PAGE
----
Hi everyone, this is my first post as General Fiction Round-Up editor for 2019 and it’s quite useful for me to get the lie of the land by doing a yearly wrap-up for 2018 as well as a brief round-up of December’s reviews.

 

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General Fiction is a little bit of an odd category statistically, because reviewers (including me!) often double-categorise genre novels including romance, crime or speculative into general fiction, and the lines are blurry a lot of the time too. A recent change to the definition of General Fiction on our page to post-1980 should limit the number of historical fiction/general fiction overlaps. Reviewers also classify some children’s titles into General Fiction. For me, general fiction often mixes the genres and I guess I’d define it as any adult commercial fiction where no single genre dominates the storyline.

Our busy bees in the AWW Challenge reviewed a grand total of 393 titles that they classified as general fiction in 2018. Of these, the most reviewed title was Dervla McTiernan’s The Ruin with 13 reviews. This wonderful book deserves attention, but I’m going to be a spoilsport and pass over it quickly, because I believe it belongs in Crime Fiction.

Other frequently-reviewed books that I feel really fell outside the General Fiction category included Emily Madden’s The Lost Pearl (Historical) with 10 reviews, Jane Harper’s The Lost Man (Crime) with 8 reviews and Donna Cameron’s Beneath the Mother Tree (Speculative) with 7 reviews.

So what truly General Fiction books did capture our reviewer’s attention this year? Here are a few of the highlights, many of them highly anticipated books by favourite commercial authors:

  • Nine Perfect Strangers by Liane Moriarty, reviewed 10 times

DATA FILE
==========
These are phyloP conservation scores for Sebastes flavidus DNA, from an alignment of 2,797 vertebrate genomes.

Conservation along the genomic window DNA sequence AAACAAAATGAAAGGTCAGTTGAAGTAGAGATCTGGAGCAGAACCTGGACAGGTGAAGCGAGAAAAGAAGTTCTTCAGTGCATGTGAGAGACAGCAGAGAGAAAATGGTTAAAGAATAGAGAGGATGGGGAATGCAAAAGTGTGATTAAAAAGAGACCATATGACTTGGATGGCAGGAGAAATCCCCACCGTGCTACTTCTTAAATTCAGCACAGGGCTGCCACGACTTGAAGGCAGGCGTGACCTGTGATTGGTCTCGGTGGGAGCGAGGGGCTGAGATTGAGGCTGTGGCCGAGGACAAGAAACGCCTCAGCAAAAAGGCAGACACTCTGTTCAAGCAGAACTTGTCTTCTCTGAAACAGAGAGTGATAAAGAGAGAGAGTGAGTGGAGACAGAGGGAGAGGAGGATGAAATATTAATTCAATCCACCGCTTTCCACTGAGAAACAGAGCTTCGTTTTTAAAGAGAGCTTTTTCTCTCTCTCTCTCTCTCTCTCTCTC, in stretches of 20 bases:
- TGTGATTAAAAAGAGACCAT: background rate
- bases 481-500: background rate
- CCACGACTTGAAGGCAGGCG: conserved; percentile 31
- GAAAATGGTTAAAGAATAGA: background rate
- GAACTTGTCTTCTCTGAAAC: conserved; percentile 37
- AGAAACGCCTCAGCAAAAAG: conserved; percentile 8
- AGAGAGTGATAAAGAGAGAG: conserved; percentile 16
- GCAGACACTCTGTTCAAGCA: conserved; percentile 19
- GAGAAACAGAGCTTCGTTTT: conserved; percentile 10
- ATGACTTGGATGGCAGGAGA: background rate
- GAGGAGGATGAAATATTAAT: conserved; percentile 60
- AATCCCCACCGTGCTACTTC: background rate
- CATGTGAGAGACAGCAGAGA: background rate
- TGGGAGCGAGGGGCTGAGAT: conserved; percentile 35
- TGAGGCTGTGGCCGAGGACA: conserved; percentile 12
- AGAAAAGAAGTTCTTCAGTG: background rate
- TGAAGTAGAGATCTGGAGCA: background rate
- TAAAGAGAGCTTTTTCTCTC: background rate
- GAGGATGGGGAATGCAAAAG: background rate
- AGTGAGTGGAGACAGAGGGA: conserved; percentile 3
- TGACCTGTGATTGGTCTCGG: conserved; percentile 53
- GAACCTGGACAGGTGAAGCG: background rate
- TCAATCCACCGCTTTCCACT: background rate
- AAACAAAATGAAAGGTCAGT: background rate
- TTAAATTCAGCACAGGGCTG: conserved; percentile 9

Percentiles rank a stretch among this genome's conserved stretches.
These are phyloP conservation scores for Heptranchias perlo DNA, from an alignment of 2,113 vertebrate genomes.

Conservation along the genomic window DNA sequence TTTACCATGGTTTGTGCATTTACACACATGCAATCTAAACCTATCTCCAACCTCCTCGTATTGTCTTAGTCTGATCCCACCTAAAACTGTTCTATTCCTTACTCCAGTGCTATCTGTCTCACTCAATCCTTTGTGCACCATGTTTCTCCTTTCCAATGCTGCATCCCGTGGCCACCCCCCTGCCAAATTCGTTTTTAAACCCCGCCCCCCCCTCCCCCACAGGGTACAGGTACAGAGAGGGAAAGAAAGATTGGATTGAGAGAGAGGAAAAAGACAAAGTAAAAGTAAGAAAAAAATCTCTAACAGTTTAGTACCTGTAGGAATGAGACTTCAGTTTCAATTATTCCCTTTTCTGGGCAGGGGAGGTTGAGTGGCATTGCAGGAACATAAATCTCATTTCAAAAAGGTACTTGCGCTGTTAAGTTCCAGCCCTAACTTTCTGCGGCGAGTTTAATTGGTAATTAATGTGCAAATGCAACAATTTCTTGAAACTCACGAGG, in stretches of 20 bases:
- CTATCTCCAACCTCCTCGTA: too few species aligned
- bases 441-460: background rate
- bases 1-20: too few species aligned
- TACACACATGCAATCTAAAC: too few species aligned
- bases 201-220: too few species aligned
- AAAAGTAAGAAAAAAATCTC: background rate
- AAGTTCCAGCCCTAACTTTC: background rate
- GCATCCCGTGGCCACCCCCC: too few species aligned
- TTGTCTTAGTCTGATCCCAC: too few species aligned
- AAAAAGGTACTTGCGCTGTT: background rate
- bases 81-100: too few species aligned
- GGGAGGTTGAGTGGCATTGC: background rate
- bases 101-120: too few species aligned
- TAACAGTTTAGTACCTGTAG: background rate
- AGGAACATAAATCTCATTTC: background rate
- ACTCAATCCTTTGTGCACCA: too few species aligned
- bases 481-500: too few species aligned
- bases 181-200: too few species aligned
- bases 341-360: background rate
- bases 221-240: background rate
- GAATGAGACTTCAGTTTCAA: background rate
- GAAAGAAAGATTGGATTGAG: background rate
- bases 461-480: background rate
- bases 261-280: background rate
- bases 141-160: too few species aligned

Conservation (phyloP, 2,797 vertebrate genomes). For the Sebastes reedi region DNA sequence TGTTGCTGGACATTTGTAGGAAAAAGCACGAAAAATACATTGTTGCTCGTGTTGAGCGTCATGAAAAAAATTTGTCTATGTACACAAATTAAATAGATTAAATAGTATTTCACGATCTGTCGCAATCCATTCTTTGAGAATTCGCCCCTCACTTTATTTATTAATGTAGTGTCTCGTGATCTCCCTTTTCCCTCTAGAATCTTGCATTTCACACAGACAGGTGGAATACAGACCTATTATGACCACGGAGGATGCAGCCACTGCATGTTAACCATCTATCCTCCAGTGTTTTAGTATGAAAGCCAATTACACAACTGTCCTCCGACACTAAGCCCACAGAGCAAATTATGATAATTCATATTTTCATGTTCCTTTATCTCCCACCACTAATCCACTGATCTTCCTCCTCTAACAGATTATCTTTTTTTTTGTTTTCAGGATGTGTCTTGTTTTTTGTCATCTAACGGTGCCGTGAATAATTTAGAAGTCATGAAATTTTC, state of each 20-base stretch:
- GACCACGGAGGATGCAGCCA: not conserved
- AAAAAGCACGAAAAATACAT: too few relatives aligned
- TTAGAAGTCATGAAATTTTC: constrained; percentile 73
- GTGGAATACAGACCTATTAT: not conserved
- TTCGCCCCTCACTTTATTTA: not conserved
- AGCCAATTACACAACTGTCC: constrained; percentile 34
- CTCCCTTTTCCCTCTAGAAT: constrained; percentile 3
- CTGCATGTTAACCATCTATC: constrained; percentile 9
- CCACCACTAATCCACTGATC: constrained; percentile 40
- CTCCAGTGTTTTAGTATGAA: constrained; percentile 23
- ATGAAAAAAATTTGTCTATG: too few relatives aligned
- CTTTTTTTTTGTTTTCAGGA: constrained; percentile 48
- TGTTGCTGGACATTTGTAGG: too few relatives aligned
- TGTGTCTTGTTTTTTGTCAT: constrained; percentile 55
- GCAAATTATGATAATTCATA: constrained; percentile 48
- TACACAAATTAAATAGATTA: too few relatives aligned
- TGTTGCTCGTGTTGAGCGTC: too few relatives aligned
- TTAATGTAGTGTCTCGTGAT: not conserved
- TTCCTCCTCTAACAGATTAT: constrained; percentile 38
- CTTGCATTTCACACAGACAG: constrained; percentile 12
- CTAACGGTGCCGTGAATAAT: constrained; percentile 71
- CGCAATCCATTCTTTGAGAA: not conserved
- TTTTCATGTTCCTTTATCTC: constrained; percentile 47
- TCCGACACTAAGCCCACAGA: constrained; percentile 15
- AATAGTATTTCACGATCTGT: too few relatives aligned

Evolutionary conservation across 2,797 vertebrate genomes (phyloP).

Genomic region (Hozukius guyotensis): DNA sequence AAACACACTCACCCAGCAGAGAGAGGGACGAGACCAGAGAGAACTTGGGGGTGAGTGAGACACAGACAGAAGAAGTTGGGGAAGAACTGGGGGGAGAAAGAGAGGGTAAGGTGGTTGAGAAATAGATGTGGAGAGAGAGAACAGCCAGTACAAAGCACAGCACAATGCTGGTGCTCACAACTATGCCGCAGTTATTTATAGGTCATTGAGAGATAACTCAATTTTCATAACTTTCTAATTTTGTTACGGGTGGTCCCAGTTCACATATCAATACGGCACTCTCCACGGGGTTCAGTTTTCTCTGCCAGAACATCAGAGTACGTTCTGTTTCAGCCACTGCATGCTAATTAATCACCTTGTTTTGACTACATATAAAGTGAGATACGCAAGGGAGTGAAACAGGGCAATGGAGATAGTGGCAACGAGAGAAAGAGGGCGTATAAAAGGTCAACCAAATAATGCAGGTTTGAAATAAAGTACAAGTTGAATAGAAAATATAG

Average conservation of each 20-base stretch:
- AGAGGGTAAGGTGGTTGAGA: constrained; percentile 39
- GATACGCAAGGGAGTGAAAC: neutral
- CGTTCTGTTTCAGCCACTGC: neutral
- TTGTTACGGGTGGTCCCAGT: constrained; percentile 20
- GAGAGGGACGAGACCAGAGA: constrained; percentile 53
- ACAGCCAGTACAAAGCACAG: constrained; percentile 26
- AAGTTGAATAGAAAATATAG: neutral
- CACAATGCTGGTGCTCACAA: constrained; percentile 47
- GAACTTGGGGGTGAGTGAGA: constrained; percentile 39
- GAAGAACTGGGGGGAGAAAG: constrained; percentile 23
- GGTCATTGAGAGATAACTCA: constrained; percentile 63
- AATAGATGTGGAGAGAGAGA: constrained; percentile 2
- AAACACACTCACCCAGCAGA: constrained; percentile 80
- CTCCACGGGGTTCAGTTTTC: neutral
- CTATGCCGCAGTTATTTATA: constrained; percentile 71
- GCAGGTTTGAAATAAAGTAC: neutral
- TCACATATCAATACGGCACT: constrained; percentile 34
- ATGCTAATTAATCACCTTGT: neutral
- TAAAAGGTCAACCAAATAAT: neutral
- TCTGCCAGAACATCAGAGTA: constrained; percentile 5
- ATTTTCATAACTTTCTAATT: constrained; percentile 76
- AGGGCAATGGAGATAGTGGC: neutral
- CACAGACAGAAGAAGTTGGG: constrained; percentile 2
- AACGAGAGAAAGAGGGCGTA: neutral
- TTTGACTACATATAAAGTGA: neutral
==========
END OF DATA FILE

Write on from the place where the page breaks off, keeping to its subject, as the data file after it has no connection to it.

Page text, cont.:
• Before I Let You Go by Kelly Rimmer, reviewed 10 times
  • Little Gods by Jenny Ackland, reviewed 9 times
  • Return to Roseglen by Helene Young, reviewed 8 times
  • The Art of Friendship by Lisa Ireland, reviewed 7 times
  • Table for Eight by Tricia Stringer, reviewed 7 times

 

One General Fiction title saw a small renaissance with 2 reviews in 2018 due to the release of a film based on the story: The Women in Black by Madeleine St John. I’ve heard that the book is even better than the film (which I really enjoyed) but reviewers Amy @ Lost in a Good Book and Kali Napier were not completely convinced… I suppose I should probably stick to my guns and call this a historical novel:  first published in 1993, it is set in the 1950s.

Looking over the most-reviewed titles in General Fiction for 2018, it’s clear that family and friendship capture readers’ interest in this genre. Issues from intimate to social and political in modern life provide plenty of material for these authors to explore with drama, humour and suspense.

A very quick wrap-up of December 2018 so as not to neglect our hard-working reviewers:

59 books in total were reviewed. Again, a number of the most-reviewed books were genre novels, including Jane Harper’s The Lost Man (Crime) with 5 reviews, Karly Lane’s The Wrong Callahan (Romance) with 3 reviews and Tania Blanchard’s Suitcase of Dreams (Historical) with 2 reviews.

Individual reviews made up much of the rest of the stats, many of them genre, literary or children’s books. A couple of true general fiction titles caught my eye:

Brenda reviewed Esther Campion’s debut novel Leaving Ocean Road.  She writes that it is “set mostly in Port Lincoln in South Australia; also in Santorini in Greece and Cork in Ireland. A heartwarming, poignant story filled with emotion; hope, heartache, loss and love – of learning to live again when your heart is broken. A lovely, warm read which I highly recommend.”

 

Claire holderness reviewed Home to Turtle Bay by Marion Lennox, and says, “What a fabulous read, I couldn’t put it down… I loved every minute of Jennifer’s journey to Turtle Bay, discovering where she came from and who she really was…. And the island Nautilus, that was a character as well, I’d love to live on such a place, I wonder if such a place exists, if so I’d love to find it.”

Are you looking forward to any General Fiction releases by Australian Women Writers in 2019? Please let me know in the comments. I’m sure it’s going to be a great year and I look forward to joining in the challenge and summing up the General Fiction reviews monthly.


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About me: I read and write across genres with a preference for smart, accessible fiction. The Australian Women Writers Challenge has opened my eyes to a whole new range of favourite authors! You can find out more about me and my reading and writing at www.aislinnbatstone.com

 

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